My friend Kim, who blogs about being blind, gave a classic example last week of how not to be kind. In her post “I Am Not Your Good Deed for the Day!”, she explained just how it felt to be manhandled into a chair by a coffee-shop patron who seemed bound and determined to score a few karma points. Kim wrote that the customer “…proceeded to grab me and push me towards the table. He shoved me into a chair and said, ‘I did my good deed for the day.’” (My confident and ever-eloquent pal Kim was quick to show him the error of his ways. Outbursts like “I am not an inanimate object!” and “I am not sitting at a table with someone who thinks like you!” were involved.)
Just days after I was captivated by Kim’s story, my daughter and I watched almost the same story unfold on a city bus as we headed home from a vocal lesson. It was rush hour, and consequently it was standing room only – that is, after my kid and I helped a very pregnant woman find the last vacant seat near the front of the bus.
A minute later, a woman with low vision and a white cane boarded the bus. Like anyone else of a young-enough age and with working legs, she was prepared to stay standing for the ride. But the man behind her was having none of that. “Excuse me, do you want a seat?” He asked her. “No thanks, I’m fine,” she replied. Did he listen to her? Rather, this man began wildly waving people out of their seats, announcing loudly to passengers: “She needs a seat! Give her a seat!” My daughter and I cringed on the lady’s behalf. Yet someone obediently jumped up, and the man grasped the lady’s arm and steered her towards the newly available bench. The woman was cornered. She quietly sat down.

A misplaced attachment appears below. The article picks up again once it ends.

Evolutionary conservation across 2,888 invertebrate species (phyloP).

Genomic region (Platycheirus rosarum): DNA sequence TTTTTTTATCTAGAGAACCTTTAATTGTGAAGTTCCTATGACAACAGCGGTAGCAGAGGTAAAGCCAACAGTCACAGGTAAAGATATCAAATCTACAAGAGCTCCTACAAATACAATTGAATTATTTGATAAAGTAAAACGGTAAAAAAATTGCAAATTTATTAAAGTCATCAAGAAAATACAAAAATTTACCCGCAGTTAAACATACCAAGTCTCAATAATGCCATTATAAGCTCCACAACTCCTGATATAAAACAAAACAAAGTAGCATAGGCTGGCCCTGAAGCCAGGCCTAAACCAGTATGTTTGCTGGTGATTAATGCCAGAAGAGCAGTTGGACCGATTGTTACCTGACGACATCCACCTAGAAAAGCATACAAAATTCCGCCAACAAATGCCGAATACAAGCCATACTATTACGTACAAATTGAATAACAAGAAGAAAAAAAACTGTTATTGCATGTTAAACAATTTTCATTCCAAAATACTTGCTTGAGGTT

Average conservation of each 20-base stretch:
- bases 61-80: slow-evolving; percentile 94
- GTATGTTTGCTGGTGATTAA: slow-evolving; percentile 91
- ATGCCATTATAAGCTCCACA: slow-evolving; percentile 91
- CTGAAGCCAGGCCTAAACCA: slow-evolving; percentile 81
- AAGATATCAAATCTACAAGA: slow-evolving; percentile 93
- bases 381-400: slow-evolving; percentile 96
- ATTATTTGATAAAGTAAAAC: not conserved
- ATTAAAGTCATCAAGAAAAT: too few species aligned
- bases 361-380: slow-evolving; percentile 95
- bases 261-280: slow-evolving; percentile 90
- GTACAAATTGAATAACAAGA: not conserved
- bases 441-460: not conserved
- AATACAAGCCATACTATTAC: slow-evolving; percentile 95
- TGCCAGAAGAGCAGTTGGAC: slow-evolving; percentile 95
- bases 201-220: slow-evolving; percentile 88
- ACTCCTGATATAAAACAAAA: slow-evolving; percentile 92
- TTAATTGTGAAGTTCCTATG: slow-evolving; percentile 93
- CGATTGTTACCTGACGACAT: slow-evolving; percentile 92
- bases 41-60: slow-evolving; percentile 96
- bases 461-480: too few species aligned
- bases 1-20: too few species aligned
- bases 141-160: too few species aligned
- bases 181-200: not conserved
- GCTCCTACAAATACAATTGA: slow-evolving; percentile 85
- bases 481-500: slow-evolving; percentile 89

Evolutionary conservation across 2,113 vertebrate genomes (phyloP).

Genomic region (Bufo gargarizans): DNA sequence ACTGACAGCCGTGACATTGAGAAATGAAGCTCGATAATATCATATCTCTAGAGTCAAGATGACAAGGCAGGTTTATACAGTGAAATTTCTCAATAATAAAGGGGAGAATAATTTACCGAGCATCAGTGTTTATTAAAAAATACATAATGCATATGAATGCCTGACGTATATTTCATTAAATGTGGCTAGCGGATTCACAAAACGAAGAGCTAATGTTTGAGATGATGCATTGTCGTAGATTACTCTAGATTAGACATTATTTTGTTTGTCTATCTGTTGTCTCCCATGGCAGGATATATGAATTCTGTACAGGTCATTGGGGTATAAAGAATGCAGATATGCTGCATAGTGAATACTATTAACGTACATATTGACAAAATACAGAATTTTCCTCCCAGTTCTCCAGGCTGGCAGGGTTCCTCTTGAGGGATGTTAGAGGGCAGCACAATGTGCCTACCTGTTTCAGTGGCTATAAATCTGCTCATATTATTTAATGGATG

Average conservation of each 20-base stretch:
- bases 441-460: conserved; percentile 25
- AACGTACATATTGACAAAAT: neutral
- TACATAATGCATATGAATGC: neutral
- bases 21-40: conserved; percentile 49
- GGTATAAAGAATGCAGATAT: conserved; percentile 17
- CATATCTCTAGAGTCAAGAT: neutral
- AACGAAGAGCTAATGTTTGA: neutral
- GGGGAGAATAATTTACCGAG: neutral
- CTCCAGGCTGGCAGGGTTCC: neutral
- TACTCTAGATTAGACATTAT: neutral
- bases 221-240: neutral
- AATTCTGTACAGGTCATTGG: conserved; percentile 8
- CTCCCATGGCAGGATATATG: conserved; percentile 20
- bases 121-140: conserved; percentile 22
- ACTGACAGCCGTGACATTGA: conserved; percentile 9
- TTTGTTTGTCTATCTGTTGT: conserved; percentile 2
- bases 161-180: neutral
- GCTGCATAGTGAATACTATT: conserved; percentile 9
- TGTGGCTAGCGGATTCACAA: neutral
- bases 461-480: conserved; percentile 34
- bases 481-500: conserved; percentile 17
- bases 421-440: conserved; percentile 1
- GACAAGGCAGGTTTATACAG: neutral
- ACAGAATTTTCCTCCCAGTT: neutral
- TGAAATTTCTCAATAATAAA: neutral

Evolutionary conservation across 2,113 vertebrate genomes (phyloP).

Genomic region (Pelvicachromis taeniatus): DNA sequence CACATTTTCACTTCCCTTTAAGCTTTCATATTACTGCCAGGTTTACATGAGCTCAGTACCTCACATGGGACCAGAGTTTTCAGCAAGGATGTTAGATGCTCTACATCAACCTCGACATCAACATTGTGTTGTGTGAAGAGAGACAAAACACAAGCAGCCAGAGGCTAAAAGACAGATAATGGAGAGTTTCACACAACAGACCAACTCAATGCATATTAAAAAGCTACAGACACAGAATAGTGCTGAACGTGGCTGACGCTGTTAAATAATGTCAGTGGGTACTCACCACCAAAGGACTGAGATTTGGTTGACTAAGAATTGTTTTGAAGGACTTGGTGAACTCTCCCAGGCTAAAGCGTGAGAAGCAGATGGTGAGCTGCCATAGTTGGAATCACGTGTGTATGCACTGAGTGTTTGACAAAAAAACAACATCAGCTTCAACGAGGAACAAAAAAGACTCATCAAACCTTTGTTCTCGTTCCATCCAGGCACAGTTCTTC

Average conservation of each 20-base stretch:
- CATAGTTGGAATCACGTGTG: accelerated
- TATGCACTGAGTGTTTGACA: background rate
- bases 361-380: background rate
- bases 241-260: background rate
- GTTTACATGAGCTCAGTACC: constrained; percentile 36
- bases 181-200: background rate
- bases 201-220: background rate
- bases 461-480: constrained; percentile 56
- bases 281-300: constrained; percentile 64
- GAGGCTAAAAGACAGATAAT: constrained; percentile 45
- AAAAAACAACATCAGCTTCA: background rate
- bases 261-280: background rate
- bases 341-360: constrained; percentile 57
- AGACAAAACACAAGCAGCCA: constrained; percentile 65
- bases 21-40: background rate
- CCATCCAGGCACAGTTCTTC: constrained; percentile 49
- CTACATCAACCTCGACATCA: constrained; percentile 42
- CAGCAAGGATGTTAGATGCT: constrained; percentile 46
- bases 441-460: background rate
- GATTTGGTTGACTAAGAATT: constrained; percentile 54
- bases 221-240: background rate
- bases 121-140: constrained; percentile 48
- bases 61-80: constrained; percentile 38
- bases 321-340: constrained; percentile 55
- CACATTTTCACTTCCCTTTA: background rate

I don’t think there’s any question that the man meant well. But as my daughter said (newly 14 and with a finely honed sense of fairness): “He treated her like an object! He thought he knew what was best for her!”
I’m all for kindnesses being extended to people with disabilities. I’ve written many times about total strangers and friends alike who have helped my husband out. By the same token, he has done many good turns for others. People with disabilities, like anyone, can excel at both performing and receiving good deeds.
But if you ask me, if both parties aren’t feeling fantastic by the end of the transaction, something has surely gone wrong in the process.